This mean corpuscular volume (MCV) calculator determines the average size of the erythrocytes in a complete blood count to diagnosis anemia and belong to the RBC indices. You can read more about the formula, the normal range and what types of anemia occur when MCV is elevated or lower than normal.


How does this mean corpuscular volume (MCV) calculator work?

This health tool calculates the average size of the red blood cells in a blood sample, the Mean Corpuscular Volume (MCV) which is one of the three RBC indices and considered the most important. The other two are Mean Corpuscular Hemoglobin (MCH) and Mean Corpuscular Hemoglobin Concentration (MCHC).

The MCV can be measured through automated hematology analysis or can be calculated in the MCV calculator as follows:

MCV in fL = (Hematocrit %)/(RBC x 1012/L) x 10

What is obtained through the formula above is the volume of blood by the proportion of cellular parts divided by the number of erythrocytes.

The measurement unit is the femtoliter (10-15 L) and according to the American Association for Clinical Chemistry, normal values range between 80 and 96 fL, while other sources range between 80 and 100 fL or 83 and 97 fL.

Table with normal values for hematocrit, RBC and MCV:

Parameter Normal range
Hematocrit 37 – 52%
RBC 4.2 – 6.3 x1012/L
MCV 80 – 96 fL

Normal MCV values do not necessarily guarantee the absence of anemia. Normocytic anemia occurs when the size of the red blood cells is within norms but other RBC indices may be abnormal.

Causes of this type of anemia include:

■ Sudden blood loss (when the bone marrow hasn’t yet responded to the change in volume);

■ Hemolysis;

■ Presence of sepsis;

■ Malignancy;

■ Kidney failure;

■ Presence of prosthetic heart valves.

The MCV blood test takes place as standard in any complete blood count. This means that a needle is gently inserted in one of the veins usually of the arms, followed by the transfer of a small sample of blood through a tube in a recipient that will be then sent for testing.

While most subjects experience a sensation of prick, some may experience moderate pain or discomfort. There are no major health risks with this current but invasive procedure when all instructions are followed.

While the main purpose to calculate MCV is the differentiation of anemias, the parameter also allows the calculation of the Red Blood Cell Distribution Width (RDW).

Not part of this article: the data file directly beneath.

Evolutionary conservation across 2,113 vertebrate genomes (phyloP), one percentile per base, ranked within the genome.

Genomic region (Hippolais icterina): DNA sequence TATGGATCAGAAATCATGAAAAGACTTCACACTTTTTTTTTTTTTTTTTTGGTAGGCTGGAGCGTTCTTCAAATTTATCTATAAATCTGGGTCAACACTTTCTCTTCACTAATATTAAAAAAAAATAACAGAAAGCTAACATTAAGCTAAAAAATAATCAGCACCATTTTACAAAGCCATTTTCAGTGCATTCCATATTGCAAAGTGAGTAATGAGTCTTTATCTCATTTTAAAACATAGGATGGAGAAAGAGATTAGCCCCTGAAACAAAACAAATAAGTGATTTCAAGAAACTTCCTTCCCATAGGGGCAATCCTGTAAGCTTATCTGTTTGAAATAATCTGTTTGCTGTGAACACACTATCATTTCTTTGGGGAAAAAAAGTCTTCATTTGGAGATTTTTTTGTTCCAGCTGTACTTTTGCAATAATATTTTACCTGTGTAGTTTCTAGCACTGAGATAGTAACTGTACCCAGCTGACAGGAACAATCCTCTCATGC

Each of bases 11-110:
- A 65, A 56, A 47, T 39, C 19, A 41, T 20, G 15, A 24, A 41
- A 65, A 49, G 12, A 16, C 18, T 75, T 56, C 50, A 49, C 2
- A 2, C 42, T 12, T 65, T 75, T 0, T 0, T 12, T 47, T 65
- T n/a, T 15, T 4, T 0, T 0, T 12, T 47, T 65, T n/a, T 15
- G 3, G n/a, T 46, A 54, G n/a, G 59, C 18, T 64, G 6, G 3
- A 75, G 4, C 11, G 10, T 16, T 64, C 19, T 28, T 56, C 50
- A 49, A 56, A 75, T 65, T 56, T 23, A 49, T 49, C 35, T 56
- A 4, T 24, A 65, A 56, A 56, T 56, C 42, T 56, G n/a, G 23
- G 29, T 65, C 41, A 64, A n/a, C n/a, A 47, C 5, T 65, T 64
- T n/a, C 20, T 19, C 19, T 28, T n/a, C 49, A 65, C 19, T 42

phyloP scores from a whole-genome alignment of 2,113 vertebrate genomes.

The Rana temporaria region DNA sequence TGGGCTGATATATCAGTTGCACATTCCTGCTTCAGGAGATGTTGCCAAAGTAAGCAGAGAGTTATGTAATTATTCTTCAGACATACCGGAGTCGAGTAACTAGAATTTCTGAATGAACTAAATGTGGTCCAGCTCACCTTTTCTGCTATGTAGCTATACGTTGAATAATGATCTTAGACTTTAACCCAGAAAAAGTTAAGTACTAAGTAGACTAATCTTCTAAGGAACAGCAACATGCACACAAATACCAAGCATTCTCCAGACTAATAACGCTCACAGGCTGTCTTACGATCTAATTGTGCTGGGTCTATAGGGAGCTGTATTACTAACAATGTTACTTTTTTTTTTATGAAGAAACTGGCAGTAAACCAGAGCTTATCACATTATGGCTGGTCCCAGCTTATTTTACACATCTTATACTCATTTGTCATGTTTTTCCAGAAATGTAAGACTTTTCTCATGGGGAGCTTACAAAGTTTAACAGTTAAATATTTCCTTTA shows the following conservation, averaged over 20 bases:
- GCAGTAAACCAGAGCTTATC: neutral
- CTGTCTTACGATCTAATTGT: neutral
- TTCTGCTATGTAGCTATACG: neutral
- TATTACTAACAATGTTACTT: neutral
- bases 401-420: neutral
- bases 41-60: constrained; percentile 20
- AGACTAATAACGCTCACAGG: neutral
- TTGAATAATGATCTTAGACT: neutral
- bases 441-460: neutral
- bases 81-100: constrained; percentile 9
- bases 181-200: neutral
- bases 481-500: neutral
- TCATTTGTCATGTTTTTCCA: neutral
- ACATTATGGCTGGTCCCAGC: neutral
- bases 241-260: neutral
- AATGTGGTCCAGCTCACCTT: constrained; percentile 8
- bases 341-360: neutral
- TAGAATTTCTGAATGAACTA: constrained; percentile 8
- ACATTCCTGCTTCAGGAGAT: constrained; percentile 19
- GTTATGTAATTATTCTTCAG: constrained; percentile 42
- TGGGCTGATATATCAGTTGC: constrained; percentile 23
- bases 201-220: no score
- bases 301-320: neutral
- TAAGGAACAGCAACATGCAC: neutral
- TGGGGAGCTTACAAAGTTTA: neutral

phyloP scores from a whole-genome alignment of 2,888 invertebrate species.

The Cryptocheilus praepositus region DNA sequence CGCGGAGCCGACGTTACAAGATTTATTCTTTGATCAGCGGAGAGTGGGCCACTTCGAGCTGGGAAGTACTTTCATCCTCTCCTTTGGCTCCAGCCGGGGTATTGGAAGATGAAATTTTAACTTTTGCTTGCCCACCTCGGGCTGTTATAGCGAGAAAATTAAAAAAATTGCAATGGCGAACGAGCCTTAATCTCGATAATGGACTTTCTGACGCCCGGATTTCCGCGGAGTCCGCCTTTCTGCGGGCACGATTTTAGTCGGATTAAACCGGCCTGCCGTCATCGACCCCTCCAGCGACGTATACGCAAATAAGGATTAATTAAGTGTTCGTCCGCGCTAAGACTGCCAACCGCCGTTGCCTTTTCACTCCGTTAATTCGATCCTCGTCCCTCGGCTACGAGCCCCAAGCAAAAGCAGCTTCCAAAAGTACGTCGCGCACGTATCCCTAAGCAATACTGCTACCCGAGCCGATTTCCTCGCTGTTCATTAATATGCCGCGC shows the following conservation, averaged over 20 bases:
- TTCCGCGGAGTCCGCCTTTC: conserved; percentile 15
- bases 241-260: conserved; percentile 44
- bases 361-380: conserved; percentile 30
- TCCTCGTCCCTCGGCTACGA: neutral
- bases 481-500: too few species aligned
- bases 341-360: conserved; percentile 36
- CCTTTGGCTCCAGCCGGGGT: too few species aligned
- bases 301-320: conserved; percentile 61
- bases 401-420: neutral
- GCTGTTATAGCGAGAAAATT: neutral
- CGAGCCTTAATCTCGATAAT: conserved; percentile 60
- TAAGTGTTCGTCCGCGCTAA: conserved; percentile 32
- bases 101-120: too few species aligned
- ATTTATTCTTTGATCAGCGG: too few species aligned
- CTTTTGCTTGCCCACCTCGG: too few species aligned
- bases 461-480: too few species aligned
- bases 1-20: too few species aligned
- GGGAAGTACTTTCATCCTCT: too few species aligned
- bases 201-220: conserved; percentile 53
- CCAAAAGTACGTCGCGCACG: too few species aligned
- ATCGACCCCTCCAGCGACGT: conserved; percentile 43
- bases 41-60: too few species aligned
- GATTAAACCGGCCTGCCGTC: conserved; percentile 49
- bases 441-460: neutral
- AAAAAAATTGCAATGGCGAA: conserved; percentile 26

Elevated MCV

This occurs when erythrocytes are larger than normal and may indicate macrocytic anemia (pernicious anemia). Here MCV values can go as high as 150 fL. This is a type of anemia most likely caused by:

■ B12 deficiency;

■ Folate deficiency;

■ Chemotherapy.

High MCV values have also been associated with an elevated GGT and AST:ALT of 2:1, signs of alcoholism.

A false elevation has been noted in the presence of RBC agglutination (in paraproteinemia) or in severe hyperglycemia (due to the abnormal swelling of the erythrocytes).


This indicates that the red blood cells are smaller than normal and is consistent with microcytic anemia, a condition likely to be caused by:

■ Iron deficiency (inadequate diet intake);

■ Gastrointestinal blood loss;

■ Thalassemia;

■ Chronic diseases.

In this case, MCV can go as low as 60 fL.

Example of a calculation

Question: Given a hematocrit value of 43% and a red blood cells count of 4.1 x1012/L what is the MCV?

Answer: MCV in fL = 43/4.1 x 10 = 104.87 fL (rounded to 104.9 fL).


1) The McGill Physiology Virtual Lab (2016) Blood cell indices > MCV and MCHC.

2) Williams WJ. Examination of the blood. In: Williams WJ, Beutler E, Erslev AJ, Lichtman MA, eds. Hematology, 3d ed. New York: McGraw-Hill, 1983;9–14.

3) Bessman JD, Gilmer PR Jr, Gardner FH. (1983) Improved classification of anemias by MCV and RDW. Am J Clin Pathol; 80(3):322-6.

4) Vajpayee N, Graham SS, Bem S. Basic Examination of Blood and Bone Marrow. McPherson RA, Pincus MR. Henry's Clinical Diagnosis and Management by Laboratory Methods. 22nd. Elsevier/Saunders: Philadelphia, PA; 2011. 30.

5) Briggs C, Bain BJ. Basic Haematological Techniques. Bain BJ, Bates I, Laffan M, Lewis SM. Dacie and Lewis Practical Haematology. 11th ed. Philadelphia, PA: Churchill Livingstone/Elsevier; 2012. chap 3.

6) Tønnesen H, Hejberg L, Frobenius S, Andersen JR. (1986) Erythrocyte mean cell volume--correlation to drinking pattern in heavy alcoholics. Acta Med Scand; 219(5):515-8.

18 Aug, 2016